Breaking: Government report on ER misdiagnoses has "fatal flaw," internal analysis found.
A report which has made shock waves in the US medical world had flimsy methods on key outcomes, which peer reviewers and technical experts worried about prior to publication.
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However, in a large document obtained by Inside Medicine that is not yet public, one expert contributing to an internal review of the report prior to its publication found a “fatal flaw” in the methodology behind some of the most crucial and eye-catching findings. Other major concerns were brought up by other reviewers and technical experts, which the study authors did not fully address prior to the release of the report. The technical expert concerned about the “fatal flaw” wrote that results were, “Headline grabbing, yes, but this is at best gravely misleading, given the concerns....”
Emergency medicine organizations have already pointed out major problems in the report. One thing not yet pointed out is that the magnitude of the findings fail every whiff test imaginable. If the findings of the report were somehow to be true, that would mean that 8.6% of all deaths in the United States—that is, 250,000 out of 2.9 million deaths (2019, the last pre-pandemic year)—are caused by mistakes and misses in ERs. That’s preposterous, on its face.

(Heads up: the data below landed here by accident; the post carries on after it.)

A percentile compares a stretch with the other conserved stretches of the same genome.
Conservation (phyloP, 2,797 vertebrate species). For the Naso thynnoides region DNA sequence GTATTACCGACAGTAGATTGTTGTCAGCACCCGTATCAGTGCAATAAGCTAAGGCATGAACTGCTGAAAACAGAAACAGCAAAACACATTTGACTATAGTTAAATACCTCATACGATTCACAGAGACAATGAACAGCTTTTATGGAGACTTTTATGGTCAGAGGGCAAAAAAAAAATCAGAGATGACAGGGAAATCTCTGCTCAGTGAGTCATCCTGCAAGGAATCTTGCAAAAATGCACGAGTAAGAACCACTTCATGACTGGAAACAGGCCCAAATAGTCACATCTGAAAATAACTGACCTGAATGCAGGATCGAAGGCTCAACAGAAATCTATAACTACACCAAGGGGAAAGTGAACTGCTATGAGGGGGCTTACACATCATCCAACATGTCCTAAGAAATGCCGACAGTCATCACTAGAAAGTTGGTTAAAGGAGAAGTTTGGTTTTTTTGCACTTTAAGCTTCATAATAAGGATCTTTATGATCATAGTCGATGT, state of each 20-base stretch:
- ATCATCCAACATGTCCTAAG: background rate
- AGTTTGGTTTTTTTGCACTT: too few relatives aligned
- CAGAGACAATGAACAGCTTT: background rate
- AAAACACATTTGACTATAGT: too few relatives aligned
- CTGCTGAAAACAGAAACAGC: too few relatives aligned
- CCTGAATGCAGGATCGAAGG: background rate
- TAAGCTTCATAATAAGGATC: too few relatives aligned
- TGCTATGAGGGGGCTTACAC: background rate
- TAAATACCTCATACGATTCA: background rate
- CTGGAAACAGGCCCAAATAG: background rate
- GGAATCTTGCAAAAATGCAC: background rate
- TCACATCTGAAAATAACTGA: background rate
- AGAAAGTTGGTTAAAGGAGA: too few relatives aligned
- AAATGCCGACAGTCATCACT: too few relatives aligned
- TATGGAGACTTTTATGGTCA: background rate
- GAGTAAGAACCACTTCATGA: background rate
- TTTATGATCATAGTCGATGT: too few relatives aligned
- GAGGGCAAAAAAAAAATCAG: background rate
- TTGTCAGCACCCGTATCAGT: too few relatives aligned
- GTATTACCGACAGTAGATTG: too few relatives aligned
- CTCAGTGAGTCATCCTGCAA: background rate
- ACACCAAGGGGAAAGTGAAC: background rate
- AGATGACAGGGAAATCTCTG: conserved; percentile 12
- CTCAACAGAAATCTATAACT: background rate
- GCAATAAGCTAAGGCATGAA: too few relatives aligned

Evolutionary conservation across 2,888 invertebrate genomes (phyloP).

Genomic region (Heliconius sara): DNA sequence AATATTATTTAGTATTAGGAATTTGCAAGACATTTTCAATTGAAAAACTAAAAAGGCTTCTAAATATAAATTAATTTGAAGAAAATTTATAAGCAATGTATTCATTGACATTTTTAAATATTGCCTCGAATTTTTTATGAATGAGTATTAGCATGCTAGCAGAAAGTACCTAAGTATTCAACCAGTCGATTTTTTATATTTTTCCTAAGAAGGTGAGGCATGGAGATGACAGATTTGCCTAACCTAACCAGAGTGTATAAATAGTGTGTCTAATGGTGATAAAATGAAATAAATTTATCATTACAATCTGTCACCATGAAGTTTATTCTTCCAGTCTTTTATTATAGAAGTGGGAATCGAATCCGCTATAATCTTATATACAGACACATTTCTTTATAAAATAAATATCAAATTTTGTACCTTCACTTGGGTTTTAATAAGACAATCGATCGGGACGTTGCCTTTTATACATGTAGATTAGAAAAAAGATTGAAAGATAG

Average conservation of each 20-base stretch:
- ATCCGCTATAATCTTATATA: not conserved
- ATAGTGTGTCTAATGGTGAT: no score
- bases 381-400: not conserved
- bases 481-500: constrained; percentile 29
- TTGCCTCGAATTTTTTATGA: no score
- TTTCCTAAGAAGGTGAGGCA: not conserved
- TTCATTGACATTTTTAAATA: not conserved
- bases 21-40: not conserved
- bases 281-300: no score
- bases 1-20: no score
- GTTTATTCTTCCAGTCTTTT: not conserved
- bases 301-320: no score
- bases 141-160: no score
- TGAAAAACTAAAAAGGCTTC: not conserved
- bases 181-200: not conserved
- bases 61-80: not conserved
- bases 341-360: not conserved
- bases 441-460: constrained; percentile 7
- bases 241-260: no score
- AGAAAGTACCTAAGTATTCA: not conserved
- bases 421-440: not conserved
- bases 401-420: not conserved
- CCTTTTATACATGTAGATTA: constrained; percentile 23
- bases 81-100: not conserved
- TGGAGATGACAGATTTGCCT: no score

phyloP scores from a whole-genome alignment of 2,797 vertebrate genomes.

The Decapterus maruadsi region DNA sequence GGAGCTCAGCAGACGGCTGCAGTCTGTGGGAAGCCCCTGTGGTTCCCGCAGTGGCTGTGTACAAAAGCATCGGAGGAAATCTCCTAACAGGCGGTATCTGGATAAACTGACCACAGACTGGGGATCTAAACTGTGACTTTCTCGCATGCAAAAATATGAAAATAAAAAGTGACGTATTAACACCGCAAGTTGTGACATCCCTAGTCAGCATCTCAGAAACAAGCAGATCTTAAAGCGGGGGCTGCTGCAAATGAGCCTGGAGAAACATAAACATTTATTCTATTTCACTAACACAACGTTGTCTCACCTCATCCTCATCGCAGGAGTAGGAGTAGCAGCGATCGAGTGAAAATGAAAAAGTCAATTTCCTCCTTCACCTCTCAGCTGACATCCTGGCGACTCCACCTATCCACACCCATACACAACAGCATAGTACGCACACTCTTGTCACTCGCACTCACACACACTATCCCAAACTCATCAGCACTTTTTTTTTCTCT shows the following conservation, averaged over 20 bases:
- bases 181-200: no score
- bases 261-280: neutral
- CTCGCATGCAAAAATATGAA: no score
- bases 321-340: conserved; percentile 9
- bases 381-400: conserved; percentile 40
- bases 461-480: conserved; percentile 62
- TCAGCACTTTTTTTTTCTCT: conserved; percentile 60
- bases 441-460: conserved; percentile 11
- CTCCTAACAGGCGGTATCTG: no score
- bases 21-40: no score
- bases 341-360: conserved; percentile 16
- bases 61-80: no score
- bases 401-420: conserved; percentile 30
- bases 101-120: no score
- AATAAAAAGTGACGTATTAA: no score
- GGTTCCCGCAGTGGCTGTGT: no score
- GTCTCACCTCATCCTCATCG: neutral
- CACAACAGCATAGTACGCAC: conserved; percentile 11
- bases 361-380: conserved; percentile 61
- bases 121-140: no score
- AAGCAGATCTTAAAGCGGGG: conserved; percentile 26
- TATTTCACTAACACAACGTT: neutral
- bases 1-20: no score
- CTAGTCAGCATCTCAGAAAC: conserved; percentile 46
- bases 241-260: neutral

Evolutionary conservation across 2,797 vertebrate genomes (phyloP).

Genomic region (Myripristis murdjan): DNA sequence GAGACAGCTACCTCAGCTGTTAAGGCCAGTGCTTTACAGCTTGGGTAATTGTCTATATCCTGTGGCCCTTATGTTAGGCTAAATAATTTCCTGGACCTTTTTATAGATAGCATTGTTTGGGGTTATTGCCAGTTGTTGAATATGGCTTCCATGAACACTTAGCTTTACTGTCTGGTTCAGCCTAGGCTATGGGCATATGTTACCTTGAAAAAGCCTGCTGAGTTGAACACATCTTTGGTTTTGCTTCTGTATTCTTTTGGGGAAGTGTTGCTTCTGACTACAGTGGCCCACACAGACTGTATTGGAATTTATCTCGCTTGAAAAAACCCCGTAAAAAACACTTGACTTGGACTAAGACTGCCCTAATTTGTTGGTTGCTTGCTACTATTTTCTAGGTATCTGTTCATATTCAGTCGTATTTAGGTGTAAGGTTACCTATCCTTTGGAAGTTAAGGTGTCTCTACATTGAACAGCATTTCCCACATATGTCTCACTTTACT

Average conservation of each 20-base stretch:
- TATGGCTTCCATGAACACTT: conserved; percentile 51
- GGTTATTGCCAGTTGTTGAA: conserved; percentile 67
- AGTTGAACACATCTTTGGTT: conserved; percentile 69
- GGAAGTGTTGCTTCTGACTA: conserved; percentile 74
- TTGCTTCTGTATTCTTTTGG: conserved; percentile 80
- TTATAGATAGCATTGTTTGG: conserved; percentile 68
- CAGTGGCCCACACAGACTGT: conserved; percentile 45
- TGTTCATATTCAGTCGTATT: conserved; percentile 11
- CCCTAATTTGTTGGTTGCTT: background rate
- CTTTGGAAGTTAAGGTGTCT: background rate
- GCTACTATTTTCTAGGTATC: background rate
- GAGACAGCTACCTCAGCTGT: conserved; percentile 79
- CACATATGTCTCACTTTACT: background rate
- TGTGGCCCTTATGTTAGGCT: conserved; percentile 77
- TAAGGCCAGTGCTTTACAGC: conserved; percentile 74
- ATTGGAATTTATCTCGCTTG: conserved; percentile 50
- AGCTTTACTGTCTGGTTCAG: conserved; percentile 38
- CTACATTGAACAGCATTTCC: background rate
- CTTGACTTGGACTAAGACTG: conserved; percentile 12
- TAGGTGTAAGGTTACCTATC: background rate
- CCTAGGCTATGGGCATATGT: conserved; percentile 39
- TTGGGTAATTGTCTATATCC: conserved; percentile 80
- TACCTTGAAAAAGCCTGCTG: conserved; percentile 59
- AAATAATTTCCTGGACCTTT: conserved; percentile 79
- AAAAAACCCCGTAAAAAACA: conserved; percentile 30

Below, you’ll find the internal review in PDF form. It contains reviewer comments (left column), and the author replies (right column). Overall, I would characterize the reviewer comments as a combination of being supportive whilst confused; concerned, and yet (in some instances) openly admitting to being out of their depth. On one hand, a reviewer praises the report. But a paragraph later, the same reviewer finds vast problems that render the findings impossible to interpret. Such concerns did not keep those same findings off of the front page of major newspapers.